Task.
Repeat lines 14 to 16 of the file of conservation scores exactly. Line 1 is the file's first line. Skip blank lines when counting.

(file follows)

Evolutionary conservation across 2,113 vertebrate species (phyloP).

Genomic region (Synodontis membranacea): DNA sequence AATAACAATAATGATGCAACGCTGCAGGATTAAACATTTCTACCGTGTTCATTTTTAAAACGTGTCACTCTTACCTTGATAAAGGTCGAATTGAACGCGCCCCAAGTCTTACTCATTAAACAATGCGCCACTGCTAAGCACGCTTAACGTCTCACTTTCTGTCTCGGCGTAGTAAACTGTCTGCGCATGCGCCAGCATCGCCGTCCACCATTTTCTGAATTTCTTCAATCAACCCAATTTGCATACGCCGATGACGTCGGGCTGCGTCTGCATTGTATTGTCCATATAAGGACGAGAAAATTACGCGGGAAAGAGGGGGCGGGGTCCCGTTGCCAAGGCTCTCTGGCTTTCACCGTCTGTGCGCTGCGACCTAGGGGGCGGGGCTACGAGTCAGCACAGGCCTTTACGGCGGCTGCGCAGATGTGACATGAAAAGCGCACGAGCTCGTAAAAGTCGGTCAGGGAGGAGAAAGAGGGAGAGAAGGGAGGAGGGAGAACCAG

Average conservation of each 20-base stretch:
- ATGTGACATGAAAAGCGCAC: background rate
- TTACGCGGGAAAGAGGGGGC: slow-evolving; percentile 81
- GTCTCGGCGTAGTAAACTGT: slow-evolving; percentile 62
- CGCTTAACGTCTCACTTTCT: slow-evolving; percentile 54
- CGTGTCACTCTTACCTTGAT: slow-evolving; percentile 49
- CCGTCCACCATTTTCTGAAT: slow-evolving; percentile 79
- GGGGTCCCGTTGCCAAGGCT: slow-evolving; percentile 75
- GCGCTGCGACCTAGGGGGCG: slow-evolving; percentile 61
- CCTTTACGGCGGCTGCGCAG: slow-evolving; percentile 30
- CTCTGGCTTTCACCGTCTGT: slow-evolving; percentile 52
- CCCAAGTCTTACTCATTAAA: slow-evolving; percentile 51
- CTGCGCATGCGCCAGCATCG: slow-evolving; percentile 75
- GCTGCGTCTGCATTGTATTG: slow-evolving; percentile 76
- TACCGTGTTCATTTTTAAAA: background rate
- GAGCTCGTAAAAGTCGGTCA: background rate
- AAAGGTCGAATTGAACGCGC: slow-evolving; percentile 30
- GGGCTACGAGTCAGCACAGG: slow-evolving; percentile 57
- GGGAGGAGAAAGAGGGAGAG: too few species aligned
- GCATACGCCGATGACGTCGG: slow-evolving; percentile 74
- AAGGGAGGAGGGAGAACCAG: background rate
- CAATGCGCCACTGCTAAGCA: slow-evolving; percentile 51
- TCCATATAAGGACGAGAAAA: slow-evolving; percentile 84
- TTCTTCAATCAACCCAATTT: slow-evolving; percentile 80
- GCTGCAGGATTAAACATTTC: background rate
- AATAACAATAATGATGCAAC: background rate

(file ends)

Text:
- CCCAAGTCTTACTCATTAAA: slow-evolving; percentile 51
- CTGCGCATGCGCCAGCATCG: slow-evolving; percentile 75
- GCTGCGTCTGCATTGTATTG: slow-evolving; percentile 76